clock menu more-arrow no yes mobile

Filed under:

Open the Flood Gates

It was August 25 that it was first reported that Kyle Flood was being investigated for the "email issue". It's now 16 days later and we have......

Jim O'Connor-USA TODAY Sports

We have more than a few people wondering what is going on.  Remember that when this story broke, Rutgers - the office of the president, specifically - said it had known about the situation for a week.  So , in reality, we're now more than three weeks into this.

About a week ago, we published a post saying that the "only people who matter" in all this were President Barchi and AD Julie Hermann, and they were not showing any support, and we'll acknowledge that publicly they might not be able to say much. But the idea that they were the only ones who mattered may not be completely true.  There are some other people who matter, and they do support Flood.

Just yesterday, major donor and Flood supporter Jeff Towers tweeted this:

That's the same Jeff Towers who may be the person behind Flood's contract extension (and buyout?).  The same Jeff Towers who spoke with Gannett's Ryan Dunleavyy and offered unequivocal support for the Head Coach.

There are people in the media with some credibility and insight who are able to look beyond the surface, who are able to think, who are not necessarily writing for clicks on their website.  Take Tara Sullivan of  Her post from last week is critical of Flood, but does not call for his firing.  The thrust of her piece considers the lack of strong leadership at Rutgers, from the president on down.  Her piece is considered and thoughtful.  What an interesting perspective from a writer.

And when she writes about Barchi, she confirms what I've been thinking and writing for seemingly over a year: he doesn't want to dirty his hands with athletics.

Ask President Robert Barchi to step in and help? He can't even pretend he likes the big-time athletics part of his job, making it clear many times over he is not about to pour more money into a department he believes has more than it needs already. Contract buyouts and mass staff hirings? He shudders at the thought.

In his post-game press conference last Saturday, Flood was asked about the players being dismissed from the team:

Q. Whose decision was it [to remove the players], obviously President Barchi sent out a statement, obviously you saw it last night --

Q. -- where he called the behavior abhorrent and unacceptable. Can you react to his decision, please, and can you tell us whose decision was it to dismiss the players? Was that a football decision or school decision or both?

COACH FLOOD: I will start by saying I did read Bob's statement. I have not spoken to Dr. Barchi, but I completely agree with it, and it was my decision. [emphasis added]

The president of the university - the president of a school embroiled in all sorts of negative publicity, with a coach who is the most visible face of said university - hasn't spoken with the coach about the latest issue?  Really?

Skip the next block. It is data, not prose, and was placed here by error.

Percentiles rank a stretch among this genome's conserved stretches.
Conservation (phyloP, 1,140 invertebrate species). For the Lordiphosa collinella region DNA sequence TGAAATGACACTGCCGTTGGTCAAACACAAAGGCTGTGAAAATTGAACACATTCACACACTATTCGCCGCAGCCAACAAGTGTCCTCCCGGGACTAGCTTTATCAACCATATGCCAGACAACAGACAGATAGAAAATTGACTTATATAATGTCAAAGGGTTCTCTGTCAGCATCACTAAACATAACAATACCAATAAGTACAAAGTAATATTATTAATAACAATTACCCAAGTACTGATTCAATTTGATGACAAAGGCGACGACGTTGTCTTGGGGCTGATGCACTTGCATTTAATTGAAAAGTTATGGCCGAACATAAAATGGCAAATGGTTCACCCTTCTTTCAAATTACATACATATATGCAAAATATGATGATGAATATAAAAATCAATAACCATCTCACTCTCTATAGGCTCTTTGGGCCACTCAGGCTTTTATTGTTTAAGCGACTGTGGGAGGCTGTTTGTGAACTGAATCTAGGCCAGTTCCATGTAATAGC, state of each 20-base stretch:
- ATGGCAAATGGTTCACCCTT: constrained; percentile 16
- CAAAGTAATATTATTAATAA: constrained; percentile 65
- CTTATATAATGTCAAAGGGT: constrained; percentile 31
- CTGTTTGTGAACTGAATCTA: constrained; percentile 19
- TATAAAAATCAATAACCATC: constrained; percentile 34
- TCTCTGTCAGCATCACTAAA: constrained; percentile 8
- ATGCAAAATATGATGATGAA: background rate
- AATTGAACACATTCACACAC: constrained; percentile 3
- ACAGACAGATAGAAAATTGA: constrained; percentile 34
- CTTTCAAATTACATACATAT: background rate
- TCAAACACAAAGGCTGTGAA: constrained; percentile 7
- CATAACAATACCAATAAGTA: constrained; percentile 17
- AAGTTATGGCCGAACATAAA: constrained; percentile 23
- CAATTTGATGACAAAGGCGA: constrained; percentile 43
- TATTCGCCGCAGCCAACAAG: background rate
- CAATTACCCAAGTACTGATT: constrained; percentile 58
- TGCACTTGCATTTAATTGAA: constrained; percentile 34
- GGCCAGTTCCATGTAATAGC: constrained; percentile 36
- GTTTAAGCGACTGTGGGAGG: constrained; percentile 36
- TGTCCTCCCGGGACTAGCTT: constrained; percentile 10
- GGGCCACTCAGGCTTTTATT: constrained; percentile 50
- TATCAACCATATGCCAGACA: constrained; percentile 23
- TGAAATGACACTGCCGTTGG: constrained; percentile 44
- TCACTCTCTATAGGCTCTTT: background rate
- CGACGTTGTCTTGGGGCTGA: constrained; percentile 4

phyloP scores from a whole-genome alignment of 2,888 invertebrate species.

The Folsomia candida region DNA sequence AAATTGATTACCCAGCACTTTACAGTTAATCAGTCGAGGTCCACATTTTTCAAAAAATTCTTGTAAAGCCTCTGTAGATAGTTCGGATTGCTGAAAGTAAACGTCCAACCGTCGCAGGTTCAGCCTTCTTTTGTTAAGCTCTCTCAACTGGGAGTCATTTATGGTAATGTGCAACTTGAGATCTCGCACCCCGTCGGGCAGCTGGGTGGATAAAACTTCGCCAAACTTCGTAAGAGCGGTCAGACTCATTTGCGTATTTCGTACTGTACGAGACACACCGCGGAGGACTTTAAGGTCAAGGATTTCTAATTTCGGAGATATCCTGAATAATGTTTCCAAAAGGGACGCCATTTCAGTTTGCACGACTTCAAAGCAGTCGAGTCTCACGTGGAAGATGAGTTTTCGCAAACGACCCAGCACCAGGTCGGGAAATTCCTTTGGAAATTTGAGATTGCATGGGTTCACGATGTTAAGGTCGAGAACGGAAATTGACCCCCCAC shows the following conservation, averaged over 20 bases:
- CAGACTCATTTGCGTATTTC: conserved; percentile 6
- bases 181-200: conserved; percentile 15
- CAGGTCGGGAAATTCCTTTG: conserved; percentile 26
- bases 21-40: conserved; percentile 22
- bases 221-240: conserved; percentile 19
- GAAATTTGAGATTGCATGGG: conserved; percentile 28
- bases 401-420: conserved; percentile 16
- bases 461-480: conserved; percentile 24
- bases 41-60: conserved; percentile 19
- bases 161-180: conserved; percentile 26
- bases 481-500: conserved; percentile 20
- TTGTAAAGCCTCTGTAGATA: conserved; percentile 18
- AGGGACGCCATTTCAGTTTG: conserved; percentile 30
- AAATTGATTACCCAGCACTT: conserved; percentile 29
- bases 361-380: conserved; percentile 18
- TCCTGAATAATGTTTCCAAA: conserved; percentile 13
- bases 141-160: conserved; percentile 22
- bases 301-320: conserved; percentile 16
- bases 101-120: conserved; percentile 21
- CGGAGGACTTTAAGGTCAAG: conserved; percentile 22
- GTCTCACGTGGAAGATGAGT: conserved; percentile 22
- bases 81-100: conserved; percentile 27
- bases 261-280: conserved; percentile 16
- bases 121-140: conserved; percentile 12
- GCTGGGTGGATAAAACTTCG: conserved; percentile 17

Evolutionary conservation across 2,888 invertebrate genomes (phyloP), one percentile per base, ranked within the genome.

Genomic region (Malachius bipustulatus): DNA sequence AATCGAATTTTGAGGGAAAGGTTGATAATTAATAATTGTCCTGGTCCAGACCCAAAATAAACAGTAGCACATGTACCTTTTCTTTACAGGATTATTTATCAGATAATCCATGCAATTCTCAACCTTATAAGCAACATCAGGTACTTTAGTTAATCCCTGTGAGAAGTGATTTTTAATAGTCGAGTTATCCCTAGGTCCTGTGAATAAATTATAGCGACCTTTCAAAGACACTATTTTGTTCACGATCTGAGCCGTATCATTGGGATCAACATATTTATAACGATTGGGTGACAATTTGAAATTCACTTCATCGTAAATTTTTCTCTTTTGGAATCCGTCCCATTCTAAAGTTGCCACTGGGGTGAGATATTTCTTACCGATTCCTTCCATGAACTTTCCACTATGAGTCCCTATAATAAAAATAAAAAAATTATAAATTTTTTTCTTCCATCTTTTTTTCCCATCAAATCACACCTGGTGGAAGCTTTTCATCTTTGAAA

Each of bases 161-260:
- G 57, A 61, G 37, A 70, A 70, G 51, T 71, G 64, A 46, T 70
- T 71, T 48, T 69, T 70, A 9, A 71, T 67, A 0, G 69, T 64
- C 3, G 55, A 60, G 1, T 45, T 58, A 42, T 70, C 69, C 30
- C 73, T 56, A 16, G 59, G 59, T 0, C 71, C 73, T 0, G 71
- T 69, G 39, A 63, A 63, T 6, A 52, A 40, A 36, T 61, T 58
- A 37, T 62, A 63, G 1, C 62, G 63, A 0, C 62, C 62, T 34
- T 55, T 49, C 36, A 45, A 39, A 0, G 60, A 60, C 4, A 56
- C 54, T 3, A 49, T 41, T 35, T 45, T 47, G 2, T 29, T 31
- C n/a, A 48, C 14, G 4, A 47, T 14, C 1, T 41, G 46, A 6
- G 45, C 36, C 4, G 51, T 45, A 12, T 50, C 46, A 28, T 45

Towers and Sullivan aren't the only ones addressing the issue of seeming non-support and invisibility from Rutgers leadership.  Just like an old brokerage firm's commercials said, when a brigadier general speaks, people listen.  Retired General Bruce Bingham (RC '68) has long been a supporter of athletics, especially hockey.  And he has pretty much had it with the media taking shots and nothing being done in response.  When a columnist called for Flood's firing, he reached his limit.  He wrote to NJ Advance Media's Keith Sargeant about his - and a lot of others' - frustrations and anger.

Sure the investigation into the email matter is ongoing, but to leave Coach Flood facing the media alone for the crimes by students and student athletes announced this week just isn't right.  He has a ten year record as an exemplary Rutgers employee and coach and has presided over numerous expectation-exceeding team and individual achievements in the classroom and on the field.

So today, Steve Politi of the Newark Star Ledger calls for Flood to be fired in connection with these crimes.


Rutgers is the size of a small city and will have its bad elements who should be disciplined and prosecuted as appropriate.

I would like to see the administration recognize that this is an institutional issue for all Rutgers leadership to deal with, not just coach Flood. Letting him know he is not alone and that all university resources are on this matter would be a great start.

Respectfully Submitted,

Bruce Bingham, Brigadier General, US Army (Retired), Rutgers College '68

He's right; Flood has been standing alone.  Facing the media....alone.  And representing himself, his team, his university - and mine - with dignity and forthrightness.  Alone.  And that is shameful and wrong.

This is a university issue.  Don't you think so, Dr. Barchi?  Don't you think so, Ms. Hermann?

Well, we may find out sooner than later.

The University Board of Governors will hold an emergency meeting on Friday, an unusual action.  The purpose was announced as dealing with athletics and litigation.  Whether the two topics are intertwined or related is unknown.  But maybe, just maybe, a resolution of some sort is coming.  But regardless of the agenda of that closed session meeting, this matter needs to be addressed and  No one should be left standing alone, left hanging, as Flood has been.